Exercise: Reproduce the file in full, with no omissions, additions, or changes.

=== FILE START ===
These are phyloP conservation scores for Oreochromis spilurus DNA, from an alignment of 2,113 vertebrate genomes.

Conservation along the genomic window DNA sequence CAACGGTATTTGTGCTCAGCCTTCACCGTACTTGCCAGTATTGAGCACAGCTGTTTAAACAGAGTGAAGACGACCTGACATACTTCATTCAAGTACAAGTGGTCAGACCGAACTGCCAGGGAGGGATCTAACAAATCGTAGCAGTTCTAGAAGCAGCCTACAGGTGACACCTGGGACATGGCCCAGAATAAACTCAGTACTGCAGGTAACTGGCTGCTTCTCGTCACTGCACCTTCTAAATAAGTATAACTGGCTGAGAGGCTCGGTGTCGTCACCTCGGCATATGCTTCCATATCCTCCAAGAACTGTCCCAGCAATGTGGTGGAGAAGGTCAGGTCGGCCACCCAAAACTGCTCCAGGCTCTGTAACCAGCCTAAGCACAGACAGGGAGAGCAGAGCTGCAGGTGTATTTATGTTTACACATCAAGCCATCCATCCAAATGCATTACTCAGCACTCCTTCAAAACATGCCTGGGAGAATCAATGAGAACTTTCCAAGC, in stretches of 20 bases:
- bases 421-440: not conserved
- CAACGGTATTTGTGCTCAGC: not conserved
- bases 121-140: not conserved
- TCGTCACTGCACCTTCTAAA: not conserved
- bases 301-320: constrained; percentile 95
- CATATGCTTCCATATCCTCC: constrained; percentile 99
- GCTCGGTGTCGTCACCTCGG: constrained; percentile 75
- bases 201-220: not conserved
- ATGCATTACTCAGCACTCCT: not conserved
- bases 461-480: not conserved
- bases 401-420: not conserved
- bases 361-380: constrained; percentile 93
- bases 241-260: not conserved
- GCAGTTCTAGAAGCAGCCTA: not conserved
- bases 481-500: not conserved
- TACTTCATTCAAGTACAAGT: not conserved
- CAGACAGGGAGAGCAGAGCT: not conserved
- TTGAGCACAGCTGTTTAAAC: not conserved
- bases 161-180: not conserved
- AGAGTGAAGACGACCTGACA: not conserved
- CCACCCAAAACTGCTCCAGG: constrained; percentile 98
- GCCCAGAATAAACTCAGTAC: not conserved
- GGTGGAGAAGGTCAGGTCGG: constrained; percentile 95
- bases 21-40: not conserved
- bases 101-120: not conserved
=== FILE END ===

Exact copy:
These are phyloP conservation scores for Oreochromis spilurus DNA, from an alignment of 2,113 vertebrate genomes.

Conservation along the genomic window DNA sequence CAACGGTATTTGTGCTCAGCCTTCACCGTACTTGCCAGTATTGAGCACAGCTGTTTAAACAGAGTGAAGACGACCTGACATACTTCATTCAAGTACAAGTGGTCAGACCGAACTGCCAGGGAGGGATCTAACAAATCGTAGCAGTTCTAGAAGCAGCCTACAGGTGACACCTGGGACATGGCCCAGAATAAACTCAGTACTGCAGGTAACTGGCTGCTTCTCGTCACTGCACCTTCTAAATAAGTATAACTGGCTGAGAGGCTCGGTGTCGTCACCTCGGCATATGCTTCCATATCCTCCAAGAACTGTCCCAGCAATGTGGTGGAGAAGGTCAGGTCGGCCACCCAAAACTGCTCCAGGCTCTGTAACCAGCCTAAGCACAGACAGGGAGAGCAGAGCTGCAGGTGTATTTATGTTTACACATCAAGCCATCCATCCAAATGCATTACTCAGCACTCCTTCAAAACATGCCTGGGAGAATCAATGAGAACTTTCCAAGC, in stretches of 20 bases:
- bases 421-440: not conserved
- CAACGGTATTTGTGCTCAGC: not conserved
- bases 121-140: not conserved
- TCGTCACTGCACCTTCTAAA: not conserved
- bases 301-320: constrained; percentile 95
- CATATGCTTCCATATCCTCC: constrained; percentile 99
- GCTCGGTGTCGTCACCTCGG: constrained; percentile 75
- bases 201-220: not conserved
- ATGCATTACTCAGCACTCCT: not conserved
- bases 461-480: not conserved
- bases 401-420: not conserved
- bases 361-380: constrained; percentile 93
- bases 241-260: not conserved
- GCAGTTCTAGAAGCAGCCTA: not conserved
- bases 481-500: not conserved
- TACTTCATTCAAGTACAAGT: not conserved
- CAGACAGGGAGAGCAGAGCT: not conserved
- TTGAGCACAGCTGTTTAAAC: not conserved
- bases 161-180: not conserved
- AGAGTGAAGACGACCTGACA: not conserved
- CCACCCAAAACTGCTCCAGG: constrained; percentile 98
- GCCCAGAATAAACTCAGTAC: not conserved
- GGTGGAGAAGGTCAGGTCGG: constrained; percentile 95
- bases 21-40: not conserved
- bases 101-120: not conserved